What do you think?

Thursday, March 12, 2009

Sound Bytes from CUE 2009

(Cross posted to LeaderTalk)

Last week I attended the Computer Using Educators ( CUE) Conference in Palm Springs California and so I thought I would post a few of the ideas that caught my attention. It is always good to meet with other educators and discuss the needs of today’s students, best practices and unfolding developments, especially in the area of technology integration.

One of the things I noticed at this year’s conference was a subtle shift in the conversation. Most of the sessions I attended which spoke about technology tools did so from the perspective of the pedagogy and learning application instead of being “how to” sessions focused on learning the tool itself. This is a very important shift because it underscores the concept that the technology needs to be transparent and that the Web 2.0 revolution in education is not about the tool it is about learning. As one presenter stated “technology is the way to achieve the learning goal where the kids live.” This year there was also more discussion of data and research. eg. Robert Marzano presented data on the integration of technology and student test scores, and Hal Davidson spoke about a study from BYU on the use of video/media in Math instruction. While there is still need for more researched based data to support the anecdotal evidence on technology integration and best practice it was nice to see this data included in the presentations.

While there were many take always from the conference there are three that I want to focus on here. First is the book Disrupting Class: How Disruptive Innovation Will Change the Way the World Learns by Clayton Christensen , Curtis W. Johnson and , Michael B. Horn . Perhaps you have already heard about or read this book but I encountered it for the first time at the CUE conference and I believe it is an essential read for all administrators. We know change is needed, we know change is coming but this book pushes the envelope and can be the catalyst for some deep thinking and conversation. It also reminds us that the change that is coming will be anything but business as usual.. I have not finished the book yet but I hope there will be future posts and conversations here about its message. One thing is certain the revolution is not about how much technology we can put into our classrooms but it is about how we meet the needs of our students. in addition to this book you may want to take a look at the authors blog of the same name, Disrupting Class, here.

Next, if you have not already done so, take time to review the International Society for Technology in Education’s (ISTE). current draft of the National Technology Standards for Administrators. While I was at CUE I attended a discussion of the draft for these standards and if they are to be effective it is important that we all take time to read them , reflect on our role as technology leaders and offer our ideas and insights to clarify that role.. If you do not have the opportunity to attend a live session to discuss the draft of the standards there is an online survey which you can fill out to share your ideas and reflections ( or you can offer to organize a discussion in your district).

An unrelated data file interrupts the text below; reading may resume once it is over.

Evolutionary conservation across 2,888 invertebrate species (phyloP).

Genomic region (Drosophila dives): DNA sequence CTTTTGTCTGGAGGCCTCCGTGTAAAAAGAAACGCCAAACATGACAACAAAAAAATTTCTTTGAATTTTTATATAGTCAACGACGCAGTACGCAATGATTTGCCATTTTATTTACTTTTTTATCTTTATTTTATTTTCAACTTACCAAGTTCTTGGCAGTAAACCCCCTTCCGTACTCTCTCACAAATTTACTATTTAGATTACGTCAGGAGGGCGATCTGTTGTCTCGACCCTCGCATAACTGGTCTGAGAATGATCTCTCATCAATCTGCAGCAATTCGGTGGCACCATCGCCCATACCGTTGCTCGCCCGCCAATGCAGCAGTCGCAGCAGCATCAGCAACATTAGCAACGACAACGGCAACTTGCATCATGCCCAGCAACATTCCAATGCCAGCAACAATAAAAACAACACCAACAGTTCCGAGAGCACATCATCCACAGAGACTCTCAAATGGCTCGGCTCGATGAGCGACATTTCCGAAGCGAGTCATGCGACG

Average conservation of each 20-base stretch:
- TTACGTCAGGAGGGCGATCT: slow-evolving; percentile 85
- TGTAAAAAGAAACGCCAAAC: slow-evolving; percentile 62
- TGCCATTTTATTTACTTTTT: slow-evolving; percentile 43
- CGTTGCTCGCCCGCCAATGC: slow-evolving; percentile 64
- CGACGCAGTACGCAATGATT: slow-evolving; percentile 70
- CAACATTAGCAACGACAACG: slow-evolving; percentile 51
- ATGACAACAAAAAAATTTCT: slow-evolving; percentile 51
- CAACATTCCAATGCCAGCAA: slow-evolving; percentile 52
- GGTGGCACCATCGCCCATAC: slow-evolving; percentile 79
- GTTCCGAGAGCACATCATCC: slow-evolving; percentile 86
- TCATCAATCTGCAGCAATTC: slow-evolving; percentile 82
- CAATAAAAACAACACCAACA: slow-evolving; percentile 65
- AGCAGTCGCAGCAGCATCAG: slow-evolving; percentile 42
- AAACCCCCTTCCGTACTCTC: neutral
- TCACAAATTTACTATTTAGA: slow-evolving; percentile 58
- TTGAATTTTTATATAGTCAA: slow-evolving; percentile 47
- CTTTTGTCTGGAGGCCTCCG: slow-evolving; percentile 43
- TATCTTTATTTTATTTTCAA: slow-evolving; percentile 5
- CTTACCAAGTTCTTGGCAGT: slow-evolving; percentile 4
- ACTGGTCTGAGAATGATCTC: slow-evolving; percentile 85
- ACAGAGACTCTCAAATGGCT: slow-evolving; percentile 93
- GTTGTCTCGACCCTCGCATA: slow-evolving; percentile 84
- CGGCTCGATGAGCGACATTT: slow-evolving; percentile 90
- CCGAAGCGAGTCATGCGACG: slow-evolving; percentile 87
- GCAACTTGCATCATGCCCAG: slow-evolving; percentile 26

Finally I would like to share a tool that is new to me and which makes the top ten in my list of technology tools for administrators. It has a very easy learning curve and it has made my work easier. Do you have to transfer files between computers? Do you ever use email files or a flash drive to transfer files from home to work, or from you laptop to your desktop Do you email files to a colleague or work collaboratively on documents? If so, take the time to look at Dropbox . It is free, and it automatically syncs all types of files, from spreadsheets and documents to photos or pdf files between computers. It is a very simple download and now all of my documents are on each of my computers and also stored on the internet. Yesterday a colleague wanted a copy of a lengthy document and with one click of a mouse I shared my folder with him through dropbox. I know I sound like a commercial but I can’t resit a free tool that actually makes me more efficient because both time and money are rare commodities in my world.

*PS For those Kindle folks like me there is a Kindle edition available of Disrupting Class

Wednesday, January 14, 2009

8th graders make the cut with High school students- PLEASE VOTE

Okay this is shameless self promotion, but I am a very proud principal! Our 8th grade students entered the Character Counts Video Contest and they have made the finals! Not only did two of the videos make the final cut but because of their age they made the cut in the High School category!

Now we need your the link and please vote

Our videos that made the cut are "The Caring Project" and "Fairness" from St. Elisabeth School

The assignment was to do a short video , no longer than 2 minutes, promoting one or more of the Six Pillars of Character. This was only the second video story our students have made so I want to acknowledge David Jakes skyped into our class earlier this year to teach them how to do Photo Stories! Thanks David, we could not have done it without you!

Wednesday, January 07, 2009

Which way? Planning for the future....